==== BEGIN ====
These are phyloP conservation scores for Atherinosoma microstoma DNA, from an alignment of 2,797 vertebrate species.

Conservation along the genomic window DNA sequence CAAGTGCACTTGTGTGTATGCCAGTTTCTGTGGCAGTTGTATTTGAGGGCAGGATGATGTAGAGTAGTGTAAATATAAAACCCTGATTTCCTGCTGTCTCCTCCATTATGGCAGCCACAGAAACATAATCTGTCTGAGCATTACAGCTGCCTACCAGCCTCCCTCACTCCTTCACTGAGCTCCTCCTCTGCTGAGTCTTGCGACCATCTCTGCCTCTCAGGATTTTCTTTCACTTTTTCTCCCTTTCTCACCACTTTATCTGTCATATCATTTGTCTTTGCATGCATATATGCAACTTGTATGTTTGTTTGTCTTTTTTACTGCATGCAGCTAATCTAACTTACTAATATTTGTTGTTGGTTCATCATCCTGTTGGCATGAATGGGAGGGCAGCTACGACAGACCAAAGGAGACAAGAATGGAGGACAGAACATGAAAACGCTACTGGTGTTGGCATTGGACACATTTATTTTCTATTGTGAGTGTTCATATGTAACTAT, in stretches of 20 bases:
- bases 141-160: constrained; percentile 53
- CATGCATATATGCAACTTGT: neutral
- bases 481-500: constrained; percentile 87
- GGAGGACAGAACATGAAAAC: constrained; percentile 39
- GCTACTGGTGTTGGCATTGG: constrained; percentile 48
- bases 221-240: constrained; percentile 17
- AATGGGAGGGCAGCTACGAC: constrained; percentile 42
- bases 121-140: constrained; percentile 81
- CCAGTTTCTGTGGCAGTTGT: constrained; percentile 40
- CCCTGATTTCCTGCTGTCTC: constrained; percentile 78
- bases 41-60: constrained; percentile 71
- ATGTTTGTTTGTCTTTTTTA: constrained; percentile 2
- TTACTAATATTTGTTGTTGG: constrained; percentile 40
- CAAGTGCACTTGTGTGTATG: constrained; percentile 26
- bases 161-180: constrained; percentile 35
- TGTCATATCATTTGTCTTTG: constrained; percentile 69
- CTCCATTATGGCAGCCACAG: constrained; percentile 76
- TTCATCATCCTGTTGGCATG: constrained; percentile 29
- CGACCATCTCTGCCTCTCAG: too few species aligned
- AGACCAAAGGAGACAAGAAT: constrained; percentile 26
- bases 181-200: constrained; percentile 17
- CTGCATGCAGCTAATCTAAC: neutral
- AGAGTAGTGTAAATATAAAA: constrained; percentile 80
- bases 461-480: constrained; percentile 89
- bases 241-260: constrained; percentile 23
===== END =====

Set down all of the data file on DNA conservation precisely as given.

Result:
These are phyloP conservation scores for Atherinosoma microstoma DNA, from an alignment of 2,797 vertebrate species.

Conservation along the genomic window DNA sequence CAAGTGCACTTGTGTGTATGCCAGTTTCTGTGGCAGTTGTATTTGAGGGCAGGATGATGTAGAGTAGTGTAAATATAAAACCCTGATTTCCTGCTGTCTCCTCCATTATGGCAGCCACAGAAACATAATCTGTCTGAGCATTACAGCTGCCTACCAGCCTCCCTCACTCCTTCACTGAGCTCCTCCTCTGCTGAGTCTTGCGACCATCTCTGCCTCTCAGGATTTTCTTTCACTTTTTCTCCCTTTCTCACCACTTTATCTGTCATATCATTTGTCTTTGCATGCATATATGCAACTTGTATGTTTGTTTGTCTTTTTTACTGCATGCAGCTAATCTAACTTACTAATATTTGTTGTTGGTTCATCATCCTGTTGGCATGAATGGGAGGGCAGCTACGACAGACCAAAGGAGACAAGAATGGAGGACAGAACATGAAAACGCTACTGGTGTTGGCATTGGACACATTTATTTTCTATTGTGAGTGTTCATATGTAACTAT, in stretches of 20 bases:
- bases 141-160: constrained; percentile 53
- CATGCATATATGCAACTTGT: neutral
- bases 481-500: constrained; percentile 87
- GGAGGACAGAACATGAAAAC: constrained; percentile 39
- GCTACTGGTGTTGGCATTGG: constrained; percentile 48
- bases 221-240: constrained; percentile 17
- AATGGGAGGGCAGCTACGAC: constrained; percentile 42
- bases 121-140: constrained; percentile 81
- CCAGTTTCTGTGGCAGTTGT: constrained; percentile 40
- CCCTGATTTCCTGCTGTCTC: constrained; percentile 78
- bases 41-60: constrained; percentile 71
- ATGTTTGTTTGTCTTTTTTA: constrained; percentile 2
- TTACTAATATTTGTTGTTGG: constrained; percentile 40
- CAAGTGCACTTGTGTGTATG: constrained; percentile 26
- bases 161-180: constrained; percentile 35
- TGTCATATCATTTGTCTTTG: constrained; percentile 69
- CTCCATTATGGCAGCCACAG: constrained; percentile 76
- TTCATCATCCTGTTGGCATG: constrained; percentile 29
- CGACCATCTCTGCCTCTCAG: too few species aligned
- AGACCAAAGGAGACAAGAAT: constrained; percentile 26
- bases 181-200: constrained; percentile 17
- CTGCATGCAGCTAATCTAAC: neutral
- AGAGTAGTGTAAATATAAAA: constrained; percentile 80
- bases 461-480: constrained; percentile 89
- bases 241-260: constrained; percentile 23